Directed Acyclic Graph (DAG) based Distributed Ledgers
The word ‘graph’ is vernacular precluding any special mention. In Computer Science dialect, the graph points towards the data structure consisting a set of “vertices” connected by “edges”.
Amused what are vertices?? Check out the below illustration.
Here, the square denotes a vertex and the lines between vertices denote edges. If the edges are directed (arrows), it is called a directed graph.
Consider the path A -> B -> G -> F -> D -> A.
This is known as a cycle, as it begins and ends at the same vertex. A directed graph which does not have any cycles is known as DAG — directed acyclic graph. Below are two examples of DAG.
Does the second figure reminds you of something ?Yes… , blockchain follows a DAG structure. Each block is connected only to its previous block and the first block (genesis block) is not connected to any other block. So we get a straight line of blocks.
Blockchain is used to implement a distributed ledger. If you ask for any other DAG structure for the same purpose, the answer is yes . All the distributed ledger technologies are not blockchains. There are alternatives available. Let us see how a DAG can implement a distributed ledger. We will discuss this topic based on tangle, a DAG associated with IOTA. IOTA is a distributed ledger used to manage transactions between devices connected in an IoT ecosystem.
Tangle: A DAG for storing transactions
Let us see the concepts in the tangle.
Each block represents a storage structure used for a single transaction. It consists of details of that particular transaction, hash value, and digital signature. So a block in the DAG can also be called as a transaction. Tips represent transactions which are not yet approved. Each edge represents an approval. Direct edge between two blocks indicate direct approval. A path between two blocks, which has one or more blocks in between, denotes indirect approval.
The weight of a transaction is proportional to the computational work required to build the block. Cumulative weight of a transaction is the sum of its weight and weights of all transactions which directly or indirectly approves it. For example consider the transaction A . It is directly approved by transactions C and B. Direct approvals of B and C act as indirect approvals of A. So it includes F and (D, E, G). The direct approvals of F, D, E, G are H and I. So cumulative weight of A is calculated as :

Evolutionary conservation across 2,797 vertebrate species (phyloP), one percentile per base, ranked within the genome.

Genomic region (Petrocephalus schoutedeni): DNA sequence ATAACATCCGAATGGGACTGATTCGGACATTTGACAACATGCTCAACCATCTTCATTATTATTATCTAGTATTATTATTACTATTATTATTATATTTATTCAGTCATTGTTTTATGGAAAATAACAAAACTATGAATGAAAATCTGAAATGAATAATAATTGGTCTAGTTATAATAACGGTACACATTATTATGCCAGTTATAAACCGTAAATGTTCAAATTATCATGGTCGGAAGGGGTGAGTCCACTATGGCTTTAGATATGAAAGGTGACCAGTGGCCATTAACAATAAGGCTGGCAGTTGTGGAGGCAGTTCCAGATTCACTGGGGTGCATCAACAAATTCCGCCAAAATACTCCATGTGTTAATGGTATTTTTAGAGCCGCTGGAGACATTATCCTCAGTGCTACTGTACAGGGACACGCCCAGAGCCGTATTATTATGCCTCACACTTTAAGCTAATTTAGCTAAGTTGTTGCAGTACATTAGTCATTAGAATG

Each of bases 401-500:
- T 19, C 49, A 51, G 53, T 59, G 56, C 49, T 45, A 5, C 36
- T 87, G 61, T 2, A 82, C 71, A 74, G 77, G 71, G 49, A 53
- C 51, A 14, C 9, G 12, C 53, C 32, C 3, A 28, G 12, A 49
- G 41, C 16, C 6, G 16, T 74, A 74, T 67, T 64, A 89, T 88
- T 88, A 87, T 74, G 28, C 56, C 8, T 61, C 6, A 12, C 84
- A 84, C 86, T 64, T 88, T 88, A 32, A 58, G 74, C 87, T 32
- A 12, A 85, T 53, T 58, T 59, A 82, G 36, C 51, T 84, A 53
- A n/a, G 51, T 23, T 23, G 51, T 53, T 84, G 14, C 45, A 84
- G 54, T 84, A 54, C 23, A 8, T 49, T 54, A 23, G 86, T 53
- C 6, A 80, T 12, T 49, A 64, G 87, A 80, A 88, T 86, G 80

A + (B+C+D+E+F+G+H+I) = 9.
If the cumulative weight of a transaction becomes equal to or larger than a particular value (threshold), it is considered as confirmed. Approved transactions which have cumulative weight less than the upper limit are called unconfirmed transactions.
Transaction Processing in DAG
When a node creates a transaction, it selects two tips (unapproved transactions) based on a tip-selection algorithm. Each new transaction should approve two previous transactions, which are represented by directed edges. The transactions should be verified before the approval and the node should make sure that it does not approve any conflicting transactions. The node should solve a cryptographic puzzle, similar to Proof of Work, but of lower difficulty level. The signed transaction will be broadcasted to the network. Other nodes in the network will verify the transaction and add it as a new tip in the DAG.